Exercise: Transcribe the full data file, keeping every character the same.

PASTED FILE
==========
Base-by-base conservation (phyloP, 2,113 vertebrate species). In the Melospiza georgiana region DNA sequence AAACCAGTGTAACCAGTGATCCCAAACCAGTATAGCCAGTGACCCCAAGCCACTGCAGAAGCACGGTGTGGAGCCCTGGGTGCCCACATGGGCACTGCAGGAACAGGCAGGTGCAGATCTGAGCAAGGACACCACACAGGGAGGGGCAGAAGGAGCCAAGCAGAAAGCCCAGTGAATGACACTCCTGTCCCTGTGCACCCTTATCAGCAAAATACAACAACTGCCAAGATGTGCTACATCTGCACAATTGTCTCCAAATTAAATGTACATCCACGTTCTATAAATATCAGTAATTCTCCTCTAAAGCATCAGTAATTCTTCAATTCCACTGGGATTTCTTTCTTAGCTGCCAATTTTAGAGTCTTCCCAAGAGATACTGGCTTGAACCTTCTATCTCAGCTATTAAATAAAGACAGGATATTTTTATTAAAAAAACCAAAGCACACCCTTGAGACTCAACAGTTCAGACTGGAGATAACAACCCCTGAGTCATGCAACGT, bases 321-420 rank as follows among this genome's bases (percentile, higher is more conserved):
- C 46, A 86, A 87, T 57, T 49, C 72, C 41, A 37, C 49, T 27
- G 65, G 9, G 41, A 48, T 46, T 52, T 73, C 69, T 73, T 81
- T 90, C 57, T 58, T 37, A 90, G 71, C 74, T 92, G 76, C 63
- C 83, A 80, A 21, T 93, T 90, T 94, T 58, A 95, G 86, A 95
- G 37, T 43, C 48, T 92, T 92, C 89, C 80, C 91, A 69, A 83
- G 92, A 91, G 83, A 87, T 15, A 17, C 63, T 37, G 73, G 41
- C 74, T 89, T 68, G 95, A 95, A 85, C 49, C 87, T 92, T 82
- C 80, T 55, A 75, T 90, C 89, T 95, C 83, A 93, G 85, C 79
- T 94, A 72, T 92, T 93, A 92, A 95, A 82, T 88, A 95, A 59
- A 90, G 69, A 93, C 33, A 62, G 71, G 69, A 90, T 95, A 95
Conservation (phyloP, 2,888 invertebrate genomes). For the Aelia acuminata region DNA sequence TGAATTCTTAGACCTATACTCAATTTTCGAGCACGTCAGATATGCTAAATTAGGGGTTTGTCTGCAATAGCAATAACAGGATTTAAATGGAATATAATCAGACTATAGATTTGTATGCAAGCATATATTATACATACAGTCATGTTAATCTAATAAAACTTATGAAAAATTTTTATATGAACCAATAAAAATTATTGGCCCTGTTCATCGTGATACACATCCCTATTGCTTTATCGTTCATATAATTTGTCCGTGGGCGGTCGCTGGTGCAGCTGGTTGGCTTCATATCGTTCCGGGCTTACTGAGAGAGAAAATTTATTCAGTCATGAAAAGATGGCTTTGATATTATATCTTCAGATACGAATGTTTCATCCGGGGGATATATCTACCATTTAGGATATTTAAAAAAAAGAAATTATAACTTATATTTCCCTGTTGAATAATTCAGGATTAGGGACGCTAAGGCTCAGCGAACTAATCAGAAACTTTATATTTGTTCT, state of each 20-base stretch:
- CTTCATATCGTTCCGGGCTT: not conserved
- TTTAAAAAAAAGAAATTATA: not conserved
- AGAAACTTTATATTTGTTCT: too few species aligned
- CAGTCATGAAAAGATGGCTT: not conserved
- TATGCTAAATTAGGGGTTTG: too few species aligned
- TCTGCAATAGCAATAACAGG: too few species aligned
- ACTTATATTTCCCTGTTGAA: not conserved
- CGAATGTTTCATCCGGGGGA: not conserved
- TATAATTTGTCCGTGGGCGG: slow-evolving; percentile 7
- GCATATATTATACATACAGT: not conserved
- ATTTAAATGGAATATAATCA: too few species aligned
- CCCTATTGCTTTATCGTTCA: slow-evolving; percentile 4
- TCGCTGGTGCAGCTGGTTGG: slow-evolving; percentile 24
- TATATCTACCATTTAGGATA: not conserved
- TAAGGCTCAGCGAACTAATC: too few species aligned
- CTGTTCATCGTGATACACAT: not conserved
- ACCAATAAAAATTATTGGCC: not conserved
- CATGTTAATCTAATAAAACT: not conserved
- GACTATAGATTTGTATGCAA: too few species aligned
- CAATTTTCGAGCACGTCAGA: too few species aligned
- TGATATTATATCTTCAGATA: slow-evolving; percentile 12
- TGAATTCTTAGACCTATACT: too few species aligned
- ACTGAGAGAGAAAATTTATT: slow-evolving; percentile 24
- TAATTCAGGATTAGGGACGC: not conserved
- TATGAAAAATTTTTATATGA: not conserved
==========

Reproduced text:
Base-by-base conservation (phyloP, 2,113 vertebrate species). In the Melospiza georgiana region DNA sequence AAACCAGTGTAACCAGTGATCCCAAACCAGTATAGCCAGTGACCCCAAGCCACTGCAGAAGCACGGTGTGGAGCCCTGGGTGCCCACATGGGCACTGCAGGAACAGGCAGGTGCAGATCTGAGCAAGGACACCACACAGGGAGGGGCAGAAGGAGCCAAGCAGAAAGCCCAGTGAATGACACTCCTGTCCCTGTGCACCCTTATCAGCAAAATACAACAACTGCCAAGATGTGCTACATCTGCACAATTGTCTCCAAATTAAATGTACATCCACGTTCTATAAATATCAGTAATTCTCCTCTAAAGCATCAGTAATTCTTCAATTCCACTGGGATTTCTTTCTTAGCTGCCAATTTTAGAGTCTTCCCAAGAGATACTGGCTTGAACCTTCTATCTCAGCTATTAAATAAAGACAGGATATTTTTATTAAAAAAACCAAAGCACACCCTTGAGACTCAACAGTTCAGACTGGAGATAACAACCCCTGAGTCATGCAACGT, bases 321-420 rank as follows among this genome's bases (percentile, higher is more conserved):
- C 46, A 86, A 87, T 57, T 49, C 72, C 41, A 37, C 49, T 27
- G 65, G 9, G 41, A 48, T 46, T 52, T 73, C 69, T 73, T 81
- T 90, C 57, T 58, T 37, A 90, G 71, C 74, T 92, G 76, C 63
- C 83, A 80, A 21, T 93, T 90, T 94, T 58, A 95, G 86, A 95
- G 37, T 43, C 48, T 92, T 92, C 89, C 80, C 91, A 69, A 83
- G 92, A 91, G 83, A 87, T 15, A 17, C 63, T 37, G 73, G 41
- C 74, T 89, T 68, G 95, A 95, A 85, C 49, C 87, T 92, T 82
- C 80, T 55, A 75, T 90, C 89, T 95, C 83, A 93, G 85, C 79
- T 94, A 72, T 92, T 93, A 92, A 95, A 82, T 88, A 95, A 59
- A 90, G 69, A 93, C 33, A 62, G 71, G 69, A 90, T 95, A 95
Conservation (phyloP, 2,888 invertebrate genomes). For the Aelia acuminata region DNA sequence TGAATTCTTAGACCTATACTCAATTTTCGAGCACGTCAGATATGCTAAATTAGGGGTTTGTCTGCAATAGCAATAACAGGATTTAAATGGAATATAATCAGACTATAGATTTGTATGCAAGCATATATTATACATACAGTCATGTTAATCTAATAAAACTTATGAAAAATTTTTATATGAACCAATAAAAATTATTGGCCCTGTTCATCGTGATACACATCCCTATTGCTTTATCGTTCATATAATTTGTCCGTGGGCGGTCGCTGGTGCAGCTGGTTGGCTTCATATCGTTCCGGGCTTACTGAGAGAGAAAATTTATTCAGTCATGAAAAGATGGCTTTGATATTATATCTTCAGATACGAATGTTTCATCCGGGGGATATATCTACCATTTAGGATATTTAAAAAAAAGAAATTATAACTTATATTTCCCTGTTGAATAATTCAGGATTAGGGACGCTAAGGCTCAGCGAACTAATCAGAAACTTTATATTTGTTCT, state of each 20-base stretch:
- CTTCATATCGTTCCGGGCTT: not conserved
- TTTAAAAAAAAGAAATTATA: not conserved
- AGAAACTTTATATTTGTTCT: too few species aligned
- CAGTCATGAAAAGATGGCTT: not conserved
- TATGCTAAATTAGGGGTTTG: too few species aligned
- TCTGCAATAGCAATAACAGG: too few species aligned
- ACTTATATTTCCCTGTTGAA: not conserved
- CGAATGTTTCATCCGGGGGA: not conserved
- TATAATTTGTCCGTGGGCGG: slow-evolving; percentile 7
- GCATATATTATACATACAGT: not conserved
- ATTTAAATGGAATATAATCA: too few species aligned
- CCCTATTGCTTTATCGTTCA: slow-evolving; percentile 4
- TCGCTGGTGCAGCTGGTTGG: slow-evolving; percentile 24
- TATATCTACCATTTAGGATA: not conserved
- TAAGGCTCAGCGAACTAATC: too few species aligned
- CTGTTCATCGTGATACACAT: not conserved
- ACCAATAAAAATTATTGGCC: not conserved
- CATGTTAATCTAATAAAACT: not conserved
- GACTATAGATTTGTATGCAA: too few species aligned
- CAATTTTCGAGCACGTCAGA: too few species aligned
- TGATATTATATCTTCAGATA: slow-evolving; percentile 12
- TGAATTCTTAGACCTATACT: too few species aligned
- ACTGAGAGAGAAAATTTATT: slow-evolving; percentile 24
- TAATTCAGGATTAGGGACGC: not conserved
- TATGAAAAATTTTTATATGA: not conserved